Deporting MS-13 Members Backfires As They Return To U.S.


Of 70 criminal deportees from the U.S. who arrived by pane in San Salvador recently, at least four were members of Mara Salvatrucha, or MS-13, a gang formed two decades ago in Los Angles. The Los Angeles Times reports that for one of them, Melvin “Joker” Cruz-Mendoza, it was his fourth deportation – the second this year. Cruz-Mendoza, 24, pleaded guilty in separate felony robbery and drug cases in Los Angeles. In the last 12 years, U.S. immigration authorities have logged more than 50,000 deportations of immigrants with criminal records to Central America, including untold numbers of gang members.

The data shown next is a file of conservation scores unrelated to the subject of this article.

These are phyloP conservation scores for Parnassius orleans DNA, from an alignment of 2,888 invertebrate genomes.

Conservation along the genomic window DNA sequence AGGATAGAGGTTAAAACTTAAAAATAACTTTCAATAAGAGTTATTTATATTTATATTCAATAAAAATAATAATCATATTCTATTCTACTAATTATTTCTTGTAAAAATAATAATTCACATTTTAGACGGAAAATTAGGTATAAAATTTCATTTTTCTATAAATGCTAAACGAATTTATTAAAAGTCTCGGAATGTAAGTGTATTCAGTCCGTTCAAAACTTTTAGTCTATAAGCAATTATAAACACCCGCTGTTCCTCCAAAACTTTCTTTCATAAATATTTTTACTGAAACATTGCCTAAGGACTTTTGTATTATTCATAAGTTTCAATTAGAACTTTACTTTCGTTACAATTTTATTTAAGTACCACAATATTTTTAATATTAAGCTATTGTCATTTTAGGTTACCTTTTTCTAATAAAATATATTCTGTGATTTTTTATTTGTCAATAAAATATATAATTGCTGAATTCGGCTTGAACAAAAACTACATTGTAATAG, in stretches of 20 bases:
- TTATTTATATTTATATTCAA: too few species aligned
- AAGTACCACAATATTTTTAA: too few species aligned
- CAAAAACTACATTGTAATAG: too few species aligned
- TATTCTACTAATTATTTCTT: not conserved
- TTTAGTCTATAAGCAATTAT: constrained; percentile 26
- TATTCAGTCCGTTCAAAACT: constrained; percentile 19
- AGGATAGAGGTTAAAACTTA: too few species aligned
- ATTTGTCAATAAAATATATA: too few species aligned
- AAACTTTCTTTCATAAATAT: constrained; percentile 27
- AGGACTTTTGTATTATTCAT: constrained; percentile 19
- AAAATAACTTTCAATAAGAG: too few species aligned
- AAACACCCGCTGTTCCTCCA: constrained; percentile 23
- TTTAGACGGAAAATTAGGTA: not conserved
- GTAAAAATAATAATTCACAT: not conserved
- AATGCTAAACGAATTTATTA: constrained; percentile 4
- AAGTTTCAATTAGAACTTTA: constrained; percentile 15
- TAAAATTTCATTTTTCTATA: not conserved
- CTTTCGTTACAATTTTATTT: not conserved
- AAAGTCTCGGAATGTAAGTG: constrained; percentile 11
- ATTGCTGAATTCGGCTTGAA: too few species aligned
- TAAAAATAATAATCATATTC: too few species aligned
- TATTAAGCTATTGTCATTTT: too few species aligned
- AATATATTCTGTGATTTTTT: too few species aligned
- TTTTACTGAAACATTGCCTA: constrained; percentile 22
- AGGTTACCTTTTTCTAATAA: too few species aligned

The Times says that a deportation policy aimed at breaking up a Los Angeles street gang has backfired and helped spread it across Central America and back into other parts of the U.S. Newly organized cells in El Salvador have returned to establish strongholds in metropolitan Washington, D.C., and other U.S. cities. Prisons in El Salvador have become nerve centers where deported leaders from Los Angeles communicate with U.S. gang cliques. A gang that once numbered a few thousand has morphed into an international network with as many as 50,000 members, the most hard-core engaging in extortion, immigrant smuggling, and racketeering. Across the U.S., more than 700 MS-13 members have been arrested this year under a new enforcement campaign that immigration authorities say will lead to more serious cases and longer sentences for gang members before they are deported. For a sizable number of MS-13 members, deportation is little more than a taxpayer-financed visit with friends and family before returning north. “I think most of the police departments will agree that you’re just getting them off the street for a couple of months,” said FBI Assistant Director Chris Swecker.


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